We’ve seen no global leadership from Canada on poverty, hunger, disease, climate change and foreign assistance. Just a coincidence? Two days after UN economist Jeffrey Sachs rakes Harp’s humanitarian record, news the feds will be pledging $50 million more to UN food aid hits the front page.
City’s vision problem
We’ll reserve judgment for the moment, but we’re not sure if we should be encouraged or freaked by the appointment of Gary Wright, who spearheaded the Yonge-Dundas redevelopment, as T.O.’s new chief planner. We can only hope the fact that he shares the name of the original Dream Weaver, American songster Gary Wright, foreshadows visionary possibilities. Curiously, though, Wright is slated to retire in 2010, which doesn’t leave much time for the vision thing.
Suck on this, baby
Baby bottle maker Philips Avent went on the PR offensive this weekend, taking out a full-page ad in Saturday’s Globe. Yes, the bottle Junior’s sucking on may be leaching harmful bisphenol A (BPA), but check out the Magic Cup trainer and other products in our line. They’re BPA-free. Need a complimentary sample? No probs. Just don’t expect Philips to pay for replacement bottles. What are parents to do with the suckers? (See Ecoholic, page 35.) Let’s make Philips reconsider.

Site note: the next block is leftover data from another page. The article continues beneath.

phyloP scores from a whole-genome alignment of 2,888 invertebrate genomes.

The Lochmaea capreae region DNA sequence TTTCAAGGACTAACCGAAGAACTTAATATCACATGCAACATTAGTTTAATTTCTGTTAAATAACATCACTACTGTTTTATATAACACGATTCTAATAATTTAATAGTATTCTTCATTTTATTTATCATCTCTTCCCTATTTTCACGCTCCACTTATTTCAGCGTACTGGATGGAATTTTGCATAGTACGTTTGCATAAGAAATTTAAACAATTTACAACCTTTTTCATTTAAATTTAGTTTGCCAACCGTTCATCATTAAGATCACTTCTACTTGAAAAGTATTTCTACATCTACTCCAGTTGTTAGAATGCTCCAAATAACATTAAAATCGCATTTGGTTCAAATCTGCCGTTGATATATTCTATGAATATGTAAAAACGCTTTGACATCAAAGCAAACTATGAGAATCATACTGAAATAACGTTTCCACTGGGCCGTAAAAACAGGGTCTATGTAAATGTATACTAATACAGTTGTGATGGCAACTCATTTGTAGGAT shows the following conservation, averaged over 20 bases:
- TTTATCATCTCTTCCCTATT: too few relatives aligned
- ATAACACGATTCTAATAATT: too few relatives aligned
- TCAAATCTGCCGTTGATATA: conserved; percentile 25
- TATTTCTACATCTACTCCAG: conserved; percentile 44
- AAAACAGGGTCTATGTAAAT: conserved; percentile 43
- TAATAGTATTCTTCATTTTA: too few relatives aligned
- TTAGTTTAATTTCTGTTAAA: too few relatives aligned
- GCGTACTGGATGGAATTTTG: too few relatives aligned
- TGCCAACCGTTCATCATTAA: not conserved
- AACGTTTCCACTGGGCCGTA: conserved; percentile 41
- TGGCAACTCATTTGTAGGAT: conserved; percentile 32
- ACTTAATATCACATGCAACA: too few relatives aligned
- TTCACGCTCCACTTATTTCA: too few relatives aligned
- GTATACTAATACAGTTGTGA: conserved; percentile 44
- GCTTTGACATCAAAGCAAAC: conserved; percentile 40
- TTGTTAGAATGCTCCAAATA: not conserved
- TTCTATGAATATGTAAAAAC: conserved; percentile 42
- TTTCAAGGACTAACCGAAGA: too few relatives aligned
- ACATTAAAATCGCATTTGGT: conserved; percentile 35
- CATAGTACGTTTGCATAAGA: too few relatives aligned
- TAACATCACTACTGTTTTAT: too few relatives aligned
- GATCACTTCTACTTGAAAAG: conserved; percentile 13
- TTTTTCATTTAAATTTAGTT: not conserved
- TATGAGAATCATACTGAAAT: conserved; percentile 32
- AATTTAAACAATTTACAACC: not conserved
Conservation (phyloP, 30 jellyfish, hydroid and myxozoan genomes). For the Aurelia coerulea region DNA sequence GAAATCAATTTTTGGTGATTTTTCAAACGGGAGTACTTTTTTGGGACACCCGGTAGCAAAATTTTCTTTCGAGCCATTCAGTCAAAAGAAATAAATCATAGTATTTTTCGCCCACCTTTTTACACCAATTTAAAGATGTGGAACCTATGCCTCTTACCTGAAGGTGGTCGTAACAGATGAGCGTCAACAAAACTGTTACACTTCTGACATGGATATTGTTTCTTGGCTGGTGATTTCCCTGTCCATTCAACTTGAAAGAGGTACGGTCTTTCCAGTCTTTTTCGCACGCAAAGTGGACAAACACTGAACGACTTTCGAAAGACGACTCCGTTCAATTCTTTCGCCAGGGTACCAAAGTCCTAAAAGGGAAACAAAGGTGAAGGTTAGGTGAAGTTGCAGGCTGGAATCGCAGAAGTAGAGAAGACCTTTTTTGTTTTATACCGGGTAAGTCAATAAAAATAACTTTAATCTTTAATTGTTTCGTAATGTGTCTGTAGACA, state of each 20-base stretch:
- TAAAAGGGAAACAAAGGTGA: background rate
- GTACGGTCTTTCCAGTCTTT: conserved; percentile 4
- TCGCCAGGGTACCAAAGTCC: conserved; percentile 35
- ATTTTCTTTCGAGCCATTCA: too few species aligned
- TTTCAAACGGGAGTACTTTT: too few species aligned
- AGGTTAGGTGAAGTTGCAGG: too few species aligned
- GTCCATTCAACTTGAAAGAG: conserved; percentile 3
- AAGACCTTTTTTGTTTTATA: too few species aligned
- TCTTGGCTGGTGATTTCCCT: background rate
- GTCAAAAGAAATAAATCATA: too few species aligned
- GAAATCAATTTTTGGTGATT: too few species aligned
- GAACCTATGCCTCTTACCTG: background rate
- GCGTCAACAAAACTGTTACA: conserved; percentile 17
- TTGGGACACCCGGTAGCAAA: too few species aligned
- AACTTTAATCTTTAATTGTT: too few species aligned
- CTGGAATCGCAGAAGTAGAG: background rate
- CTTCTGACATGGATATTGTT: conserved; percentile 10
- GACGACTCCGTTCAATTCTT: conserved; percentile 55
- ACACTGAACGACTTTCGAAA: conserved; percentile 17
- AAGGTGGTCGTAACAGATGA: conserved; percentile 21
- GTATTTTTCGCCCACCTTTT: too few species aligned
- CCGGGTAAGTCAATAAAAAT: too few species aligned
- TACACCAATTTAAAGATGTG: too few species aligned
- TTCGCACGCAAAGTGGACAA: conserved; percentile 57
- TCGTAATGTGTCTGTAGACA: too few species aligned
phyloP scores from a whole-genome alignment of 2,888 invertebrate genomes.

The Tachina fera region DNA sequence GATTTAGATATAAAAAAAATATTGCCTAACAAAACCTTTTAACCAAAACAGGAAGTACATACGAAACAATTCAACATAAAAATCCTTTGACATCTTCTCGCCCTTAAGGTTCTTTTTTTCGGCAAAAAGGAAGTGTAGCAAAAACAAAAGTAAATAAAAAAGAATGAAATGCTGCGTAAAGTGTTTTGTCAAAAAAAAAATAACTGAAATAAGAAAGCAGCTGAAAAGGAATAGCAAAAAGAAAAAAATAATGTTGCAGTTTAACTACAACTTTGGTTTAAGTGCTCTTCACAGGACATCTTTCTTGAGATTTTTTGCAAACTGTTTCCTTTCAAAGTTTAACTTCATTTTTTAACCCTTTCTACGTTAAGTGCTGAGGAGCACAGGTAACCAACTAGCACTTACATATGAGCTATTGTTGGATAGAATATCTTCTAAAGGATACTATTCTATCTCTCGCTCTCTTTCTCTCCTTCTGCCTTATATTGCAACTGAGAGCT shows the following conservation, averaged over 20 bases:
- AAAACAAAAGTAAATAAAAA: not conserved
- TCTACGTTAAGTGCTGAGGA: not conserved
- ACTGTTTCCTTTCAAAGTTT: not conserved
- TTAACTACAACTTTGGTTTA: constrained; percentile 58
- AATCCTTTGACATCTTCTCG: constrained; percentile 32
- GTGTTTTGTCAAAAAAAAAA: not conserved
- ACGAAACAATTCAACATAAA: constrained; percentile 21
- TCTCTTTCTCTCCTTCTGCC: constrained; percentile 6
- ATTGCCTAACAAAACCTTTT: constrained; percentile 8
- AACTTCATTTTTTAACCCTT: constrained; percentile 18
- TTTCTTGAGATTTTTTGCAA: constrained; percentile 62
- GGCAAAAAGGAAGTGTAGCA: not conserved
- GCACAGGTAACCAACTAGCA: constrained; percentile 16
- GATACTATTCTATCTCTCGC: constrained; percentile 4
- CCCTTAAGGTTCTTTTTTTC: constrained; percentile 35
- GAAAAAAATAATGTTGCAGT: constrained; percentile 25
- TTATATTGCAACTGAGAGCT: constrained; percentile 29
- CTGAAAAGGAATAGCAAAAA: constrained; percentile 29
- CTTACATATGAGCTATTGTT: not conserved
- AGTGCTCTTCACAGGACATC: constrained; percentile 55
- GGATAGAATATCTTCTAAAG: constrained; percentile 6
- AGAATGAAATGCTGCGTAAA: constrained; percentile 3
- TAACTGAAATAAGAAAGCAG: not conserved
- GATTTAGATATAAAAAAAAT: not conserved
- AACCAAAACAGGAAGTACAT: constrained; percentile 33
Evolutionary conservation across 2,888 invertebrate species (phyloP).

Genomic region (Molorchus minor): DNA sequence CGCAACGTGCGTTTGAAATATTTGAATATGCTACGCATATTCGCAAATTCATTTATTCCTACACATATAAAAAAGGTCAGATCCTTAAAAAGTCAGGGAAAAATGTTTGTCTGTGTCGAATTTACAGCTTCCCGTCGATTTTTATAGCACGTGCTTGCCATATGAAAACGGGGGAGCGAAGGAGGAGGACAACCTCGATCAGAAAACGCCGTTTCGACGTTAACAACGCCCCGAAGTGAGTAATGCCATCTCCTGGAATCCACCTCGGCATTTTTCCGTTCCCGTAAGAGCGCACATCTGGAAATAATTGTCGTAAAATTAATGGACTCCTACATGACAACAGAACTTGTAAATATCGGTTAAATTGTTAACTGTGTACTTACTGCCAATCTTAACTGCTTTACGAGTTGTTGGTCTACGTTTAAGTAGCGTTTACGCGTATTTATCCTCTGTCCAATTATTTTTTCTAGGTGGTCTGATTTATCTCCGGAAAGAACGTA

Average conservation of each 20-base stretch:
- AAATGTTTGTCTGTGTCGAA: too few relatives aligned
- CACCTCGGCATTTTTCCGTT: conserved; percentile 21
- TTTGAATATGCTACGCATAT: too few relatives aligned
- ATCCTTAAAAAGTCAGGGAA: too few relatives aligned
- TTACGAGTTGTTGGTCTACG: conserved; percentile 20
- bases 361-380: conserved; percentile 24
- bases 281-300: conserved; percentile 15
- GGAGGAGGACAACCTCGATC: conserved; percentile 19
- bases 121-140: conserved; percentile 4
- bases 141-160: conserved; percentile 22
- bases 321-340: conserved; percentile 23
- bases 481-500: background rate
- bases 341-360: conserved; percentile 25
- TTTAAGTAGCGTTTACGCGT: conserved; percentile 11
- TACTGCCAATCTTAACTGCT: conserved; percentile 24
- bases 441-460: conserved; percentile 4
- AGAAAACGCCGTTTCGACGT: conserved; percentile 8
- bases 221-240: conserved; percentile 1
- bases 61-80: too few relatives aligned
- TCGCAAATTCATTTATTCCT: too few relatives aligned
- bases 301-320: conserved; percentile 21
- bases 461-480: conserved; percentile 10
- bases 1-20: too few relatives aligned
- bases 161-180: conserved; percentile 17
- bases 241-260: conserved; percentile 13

Working can be hazardous to your health if you’re employed in Ontario. According to the Workplace Safety and Insurance Board, workers filed almost 334,000 injury and disease claims last year. And that’s not even half the carnage. Unions marking the National Day of Mourning for Workers Killed or Injured on the Job Monday, April 28, say thousands more never report their work-related injuries. Shocking but true: Canada has one of the highest workplace fatality rates (about 1,000 a year) of any member of the Organisation for Economic Co-operation and Development (OECD). This ain’t no workers paradise.
Cycling advocates have blown a few gaskets over the years telling us just how far behind the pack we are when it comes to two-wheeling. Less talked about is a little-known fact that came out at this weekend’s Bike Summit: 30 per cent more women cycle in European cities than here, which says a lot about the perceived safety of our bike lane network. Aspiring cyclists are obviously not pumped about riding our roads.